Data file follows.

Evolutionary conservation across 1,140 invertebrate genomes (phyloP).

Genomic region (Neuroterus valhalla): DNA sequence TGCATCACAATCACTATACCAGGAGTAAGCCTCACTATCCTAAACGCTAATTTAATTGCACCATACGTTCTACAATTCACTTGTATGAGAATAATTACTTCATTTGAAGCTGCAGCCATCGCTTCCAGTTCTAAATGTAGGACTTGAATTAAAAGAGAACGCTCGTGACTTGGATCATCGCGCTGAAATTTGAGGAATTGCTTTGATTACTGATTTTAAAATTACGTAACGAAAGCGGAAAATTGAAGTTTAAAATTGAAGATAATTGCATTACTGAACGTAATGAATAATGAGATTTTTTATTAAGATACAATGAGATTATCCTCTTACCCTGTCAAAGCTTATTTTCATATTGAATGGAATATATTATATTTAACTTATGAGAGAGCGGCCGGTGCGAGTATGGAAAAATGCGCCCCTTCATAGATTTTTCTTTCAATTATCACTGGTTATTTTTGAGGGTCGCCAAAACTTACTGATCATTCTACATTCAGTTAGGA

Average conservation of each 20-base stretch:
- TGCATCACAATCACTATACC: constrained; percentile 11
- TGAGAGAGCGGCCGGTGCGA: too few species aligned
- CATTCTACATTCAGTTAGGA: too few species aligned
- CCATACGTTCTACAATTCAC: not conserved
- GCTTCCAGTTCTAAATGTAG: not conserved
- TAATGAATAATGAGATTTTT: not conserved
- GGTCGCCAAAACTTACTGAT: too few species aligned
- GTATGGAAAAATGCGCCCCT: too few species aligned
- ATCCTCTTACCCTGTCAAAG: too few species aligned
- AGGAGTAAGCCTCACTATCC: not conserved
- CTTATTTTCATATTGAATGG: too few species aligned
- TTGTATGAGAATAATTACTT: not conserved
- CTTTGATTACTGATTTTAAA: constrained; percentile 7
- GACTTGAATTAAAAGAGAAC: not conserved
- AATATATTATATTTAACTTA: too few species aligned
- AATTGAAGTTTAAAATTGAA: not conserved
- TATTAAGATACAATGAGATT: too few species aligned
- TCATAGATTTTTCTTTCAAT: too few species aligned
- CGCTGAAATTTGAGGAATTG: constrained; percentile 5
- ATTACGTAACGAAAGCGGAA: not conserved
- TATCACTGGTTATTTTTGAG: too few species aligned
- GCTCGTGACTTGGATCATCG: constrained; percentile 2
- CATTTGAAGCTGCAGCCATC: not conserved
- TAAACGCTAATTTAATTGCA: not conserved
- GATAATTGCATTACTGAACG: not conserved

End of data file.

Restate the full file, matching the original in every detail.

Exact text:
Evolutionary conservation across 1,140 invertebrate genomes (phyloP).

Genomic region (Neuroterus valhalla): DNA sequence TGCATCACAATCACTATACCAGGAGTAAGCCTCACTATCCTAAACGCTAATTTAATTGCACCATACGTTCTACAATTCACTTGTATGAGAATAATTACTTCATTTGAAGCTGCAGCCATCGCTTCCAGTTCTAAATGTAGGACTTGAATTAAAAGAGAACGCTCGTGACTTGGATCATCGCGCTGAAATTTGAGGAATTGCTTTGATTACTGATTTTAAAATTACGTAACGAAAGCGGAAAATTGAAGTTTAAAATTGAAGATAATTGCATTACTGAACGTAATGAATAATGAGATTTTTTATTAAGATACAATGAGATTATCCTCTTACCCTGTCAAAGCTTATTTTCATATTGAATGGAATATATTATATTTAACTTATGAGAGAGCGGCCGGTGCGAGTATGGAAAAATGCGCCCCTTCATAGATTTTTCTTTCAATTATCACTGGTTATTTTTGAGGGTCGCCAAAACTTACTGATCATTCTACATTCAGTTAGGA

Average conservation of each 20-base stretch:
- TGCATCACAATCACTATACC: constrained; percentile 11
- TGAGAGAGCGGCCGGTGCGA: too few species aligned
- CATTCTACATTCAGTTAGGA: too few species aligned
- CCATACGTTCTACAATTCAC: not conserved
- GCTTCCAGTTCTAAATGTAG: not conserved
- TAATGAATAATGAGATTTTT: not conserved
- GGTCGCCAAAACTTACTGAT: too few species aligned
- GTATGGAAAAATGCGCCCCT: too few species aligned
- ATCCTCTTACCCTGTCAAAG: too few species aligned
- AGGAGTAAGCCTCACTATCC: not conserved
- CTTATTTTCATATTGAATGG: too few species aligned
- TTGTATGAGAATAATTACTT: not conserved
- CTTTGATTACTGATTTTAAA: constrained; percentile 7
- GACTTGAATTAAAAGAGAAC: not conserved
- AATATATTATATTTAACTTA: too few species aligned
- AATTGAAGTTTAAAATTGAA: not conserved
- TATTAAGATACAATGAGATT: too few species aligned
- TCATAGATTTTTCTTTCAAT: too few species aligned
- CGCTGAAATTTGAGGAATTG: constrained; percentile 5
- ATTACGTAACGAAAGCGGAA: not conserved
- TATCACTGGTTATTTTTGAG: too few species aligned
- GCTCGTGACTTGGATCATCG: constrained; percentile 2
- CATTTGAAGCTGCAGCCATC: not conserved
- TAAACGCTAATTTAATTGCA: not conserved
- GATAATTGCATTACTGAACG: not conserved